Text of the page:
MOTILITY DISORDERS GASTROINTESTINAL & HEPATOLOGY SOLUTIONS
Functional disorders and associated symptoms are among the most diagnosed in outpatient clinics. Over nine million patients experience symptoms of a swallowing disorder annually.1 Symptoms vary from dysphagia to fecal incontinence.2 Over 30 million patients in the U.S. suffer from symptoms of fecal incontinence, gastroparesis, or slow transit constipation.1-4
Esophageal disease patients can have similar symptoms, but their diseases may be different. This means tests aren't always conclusive and treatment isn't always effective. Up to 50% of endoscopies for predominant esophageal symptoms are negative.6-8
The EndoFlip™ impedance planimetry system:
Support early detection of gastrointestinal diseases and functional disorders with a complete portfolio of motility testing products. Our esophageal manometry and anorectal manometry motility testing systems enable you to do full evaluations of GI tract motor function to understand the root cause of GI functional disorders.11-13
The ManoScan™ high resolution manometry system allows for enhanced sensitivity that provides useful information to support diagnosis of conditions like dysphagia, achalasia, and hiatal hernia14-16
The sensor-based capsule allows for GI functional assessment with a single test. SmartPill™ provides valuable diagnostic information, including gastric emptying time, colonic transit time, whole gut transit time, and pressure patterns from the antrum and duodenum.
The SmartPill™ motility testing system:
Bhattacharyya N. The prevalence of dysphagia among adults in the United States. Otolaryngol Head Neck Surg. 2014;151(5):765-9.
Whitehead W, Borrud L, Goode P, Meikle S, Mueller E, Tuteja A, et al. Fecal Incontinence in U.S. Adults: Epidemiology and Risk Factors. Gastroenterology. 2009 August;137(2):512–517.e2. doi:10.1053/j.gastro.2009.04.054.
Halder SL, Locke GR, Schleck CD, Zinsmeister AR, Melton LJ, Talley NJ. Natural history of functional gastrointestinal disorders: a 12-year longitudinal population-based study. Gastroenterology. 2007 Sep;133(3):799-807. Epub 2007 Jun 2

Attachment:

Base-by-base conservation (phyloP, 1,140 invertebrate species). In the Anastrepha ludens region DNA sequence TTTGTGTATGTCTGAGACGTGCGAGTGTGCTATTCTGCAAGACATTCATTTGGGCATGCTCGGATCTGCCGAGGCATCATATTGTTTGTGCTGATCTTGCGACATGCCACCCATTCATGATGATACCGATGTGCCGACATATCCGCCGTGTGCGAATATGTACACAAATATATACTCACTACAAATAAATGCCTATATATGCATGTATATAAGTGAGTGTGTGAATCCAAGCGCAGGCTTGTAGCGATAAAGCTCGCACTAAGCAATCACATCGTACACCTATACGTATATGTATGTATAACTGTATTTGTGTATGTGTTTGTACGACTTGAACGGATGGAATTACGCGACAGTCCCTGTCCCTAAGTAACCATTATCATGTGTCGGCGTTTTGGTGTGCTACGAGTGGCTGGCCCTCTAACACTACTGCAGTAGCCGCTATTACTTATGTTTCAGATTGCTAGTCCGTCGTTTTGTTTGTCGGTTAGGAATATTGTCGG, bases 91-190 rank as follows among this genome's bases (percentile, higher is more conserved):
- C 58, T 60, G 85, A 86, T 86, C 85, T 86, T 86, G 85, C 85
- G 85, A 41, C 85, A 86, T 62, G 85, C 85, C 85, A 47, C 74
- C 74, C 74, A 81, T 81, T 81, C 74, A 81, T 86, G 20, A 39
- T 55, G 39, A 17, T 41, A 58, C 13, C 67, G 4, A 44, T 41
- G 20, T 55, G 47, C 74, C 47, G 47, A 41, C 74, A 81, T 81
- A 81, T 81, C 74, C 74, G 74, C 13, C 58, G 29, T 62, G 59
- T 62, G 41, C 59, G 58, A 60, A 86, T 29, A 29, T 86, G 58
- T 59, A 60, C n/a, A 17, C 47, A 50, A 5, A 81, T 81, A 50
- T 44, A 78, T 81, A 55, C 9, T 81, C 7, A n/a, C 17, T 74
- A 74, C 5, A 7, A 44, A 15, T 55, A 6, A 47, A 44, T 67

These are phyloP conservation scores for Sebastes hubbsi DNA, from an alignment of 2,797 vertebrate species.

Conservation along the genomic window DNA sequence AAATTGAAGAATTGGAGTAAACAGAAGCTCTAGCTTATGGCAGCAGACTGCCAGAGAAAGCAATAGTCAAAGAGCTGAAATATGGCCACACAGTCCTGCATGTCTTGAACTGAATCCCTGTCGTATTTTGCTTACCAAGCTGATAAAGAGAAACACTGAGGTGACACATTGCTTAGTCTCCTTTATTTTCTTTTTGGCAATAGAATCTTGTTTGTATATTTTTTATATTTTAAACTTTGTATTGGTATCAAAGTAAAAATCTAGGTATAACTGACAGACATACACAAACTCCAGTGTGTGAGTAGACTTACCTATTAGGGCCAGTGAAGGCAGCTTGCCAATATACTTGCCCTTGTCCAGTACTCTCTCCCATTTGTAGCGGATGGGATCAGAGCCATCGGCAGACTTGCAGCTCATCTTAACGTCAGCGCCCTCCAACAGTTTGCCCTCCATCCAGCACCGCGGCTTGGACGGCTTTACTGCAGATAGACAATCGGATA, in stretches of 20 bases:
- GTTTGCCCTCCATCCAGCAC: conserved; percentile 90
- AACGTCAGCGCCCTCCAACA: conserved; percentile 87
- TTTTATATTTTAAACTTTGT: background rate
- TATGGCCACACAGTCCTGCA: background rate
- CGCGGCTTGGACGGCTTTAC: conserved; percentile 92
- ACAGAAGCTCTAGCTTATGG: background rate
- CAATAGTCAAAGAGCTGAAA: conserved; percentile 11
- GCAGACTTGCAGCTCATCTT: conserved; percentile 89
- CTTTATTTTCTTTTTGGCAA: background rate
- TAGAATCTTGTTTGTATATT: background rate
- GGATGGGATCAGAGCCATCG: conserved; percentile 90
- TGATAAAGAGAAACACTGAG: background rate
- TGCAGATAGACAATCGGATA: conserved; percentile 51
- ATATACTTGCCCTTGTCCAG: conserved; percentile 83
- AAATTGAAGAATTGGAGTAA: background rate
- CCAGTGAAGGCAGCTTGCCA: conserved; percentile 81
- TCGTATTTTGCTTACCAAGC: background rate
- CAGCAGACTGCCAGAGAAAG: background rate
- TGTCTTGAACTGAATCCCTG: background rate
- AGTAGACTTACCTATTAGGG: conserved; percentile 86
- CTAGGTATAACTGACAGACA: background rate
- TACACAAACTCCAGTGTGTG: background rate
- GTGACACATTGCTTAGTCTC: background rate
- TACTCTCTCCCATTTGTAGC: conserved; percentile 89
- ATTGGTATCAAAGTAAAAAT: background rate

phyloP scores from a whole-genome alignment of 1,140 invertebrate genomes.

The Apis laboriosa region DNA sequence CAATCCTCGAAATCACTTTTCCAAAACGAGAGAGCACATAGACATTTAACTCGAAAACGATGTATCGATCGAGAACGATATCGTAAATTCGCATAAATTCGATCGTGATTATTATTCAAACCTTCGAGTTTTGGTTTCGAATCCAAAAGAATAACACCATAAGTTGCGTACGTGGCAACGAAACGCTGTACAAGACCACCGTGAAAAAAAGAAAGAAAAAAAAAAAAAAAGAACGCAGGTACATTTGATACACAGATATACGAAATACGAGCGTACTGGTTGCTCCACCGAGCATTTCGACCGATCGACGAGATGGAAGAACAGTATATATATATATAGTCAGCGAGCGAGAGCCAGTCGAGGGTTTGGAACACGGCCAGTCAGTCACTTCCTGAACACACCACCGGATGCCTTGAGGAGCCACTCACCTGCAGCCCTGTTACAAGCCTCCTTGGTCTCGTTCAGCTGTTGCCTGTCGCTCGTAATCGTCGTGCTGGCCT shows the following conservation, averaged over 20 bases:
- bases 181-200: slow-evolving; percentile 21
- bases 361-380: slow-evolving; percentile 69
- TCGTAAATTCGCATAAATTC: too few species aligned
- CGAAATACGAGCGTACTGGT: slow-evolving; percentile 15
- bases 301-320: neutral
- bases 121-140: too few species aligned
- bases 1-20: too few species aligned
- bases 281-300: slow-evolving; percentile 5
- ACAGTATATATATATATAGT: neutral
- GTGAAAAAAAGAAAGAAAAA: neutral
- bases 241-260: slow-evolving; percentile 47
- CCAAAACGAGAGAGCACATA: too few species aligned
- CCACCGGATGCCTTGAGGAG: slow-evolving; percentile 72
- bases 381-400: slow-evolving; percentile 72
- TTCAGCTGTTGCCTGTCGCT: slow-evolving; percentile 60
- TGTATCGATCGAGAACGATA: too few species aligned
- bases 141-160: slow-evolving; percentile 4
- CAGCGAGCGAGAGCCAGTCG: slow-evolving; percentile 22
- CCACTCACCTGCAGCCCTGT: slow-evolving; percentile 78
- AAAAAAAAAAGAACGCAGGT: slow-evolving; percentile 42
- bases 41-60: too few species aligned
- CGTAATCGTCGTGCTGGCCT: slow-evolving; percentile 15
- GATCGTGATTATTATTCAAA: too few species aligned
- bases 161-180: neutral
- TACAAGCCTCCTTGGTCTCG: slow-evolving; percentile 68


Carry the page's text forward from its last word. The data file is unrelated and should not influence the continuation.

Cassell Benjamin, Sayuk Gregory My Approach to Endoscopy-Negative Dysphagia Gastroenterology March 31 2015
Lambert R. Digestive endoscopy: Relevance of negative findings. Italian journal of gastroenterology and hepatology 31(8):761-72
ASGE Standards of Practice Committee, Muthusamy VR, Lightdale JR, Acosta RD et al. The role of endoscopy in the management of GERD. Gastrointest Endosc. 2015;81(6):1305-10.
Ronkainen et al. Prevalence of Barrett’s esophagus in the general population: an endoscopic study. Gastroenterology. 2005; 129: 1825-1831.
Medtronic. Endoflip™ impedance planimetry system instructions for use (IFU). DD-41 Rev E. 2016.
Medtronic. Flip™ topography module instructions for use (IFU). DD-948 Rev A. 2017.
Kahrilas PJ. Esophageal motor disorders in terms of high-resolution esophageal pressure topography: what has changed? Am J Gastroenterol. 2010;105:981-7.
Conklin J. Color Atlas of High Resolution Manometry. Springer Publishing. 2009. Page 71.
Wald A, Bharucha AE, Cosman BC, Whitehead WE. ACG clinical guideline: management of benign anorectal disorders. Am J Gastroenterol. 2014;109:1141-57.
Bansal A, et al. Has high-resolution manometry changed the approach to esophageal motility disorders? Curr Opin Gastroenterol. 2010;26;344-351.
Pandolfino JE, Kahrilas PJ. AGA medical position statement. Clinical use of esophageal manometry. Gastroenterology. 2005;128:207-208.
Raeo, et al. Evaluation of gastroinestinal transit in clinical practice: Position pager of the American and European Neurogastroenterology and Motility Societies. Neurogastroentrerol Motil. 2011;23(1):8-23.
Rao "Diagnostic utility of WMC..." J Clin Gastroenterol 2010
Image does not represent all components of the system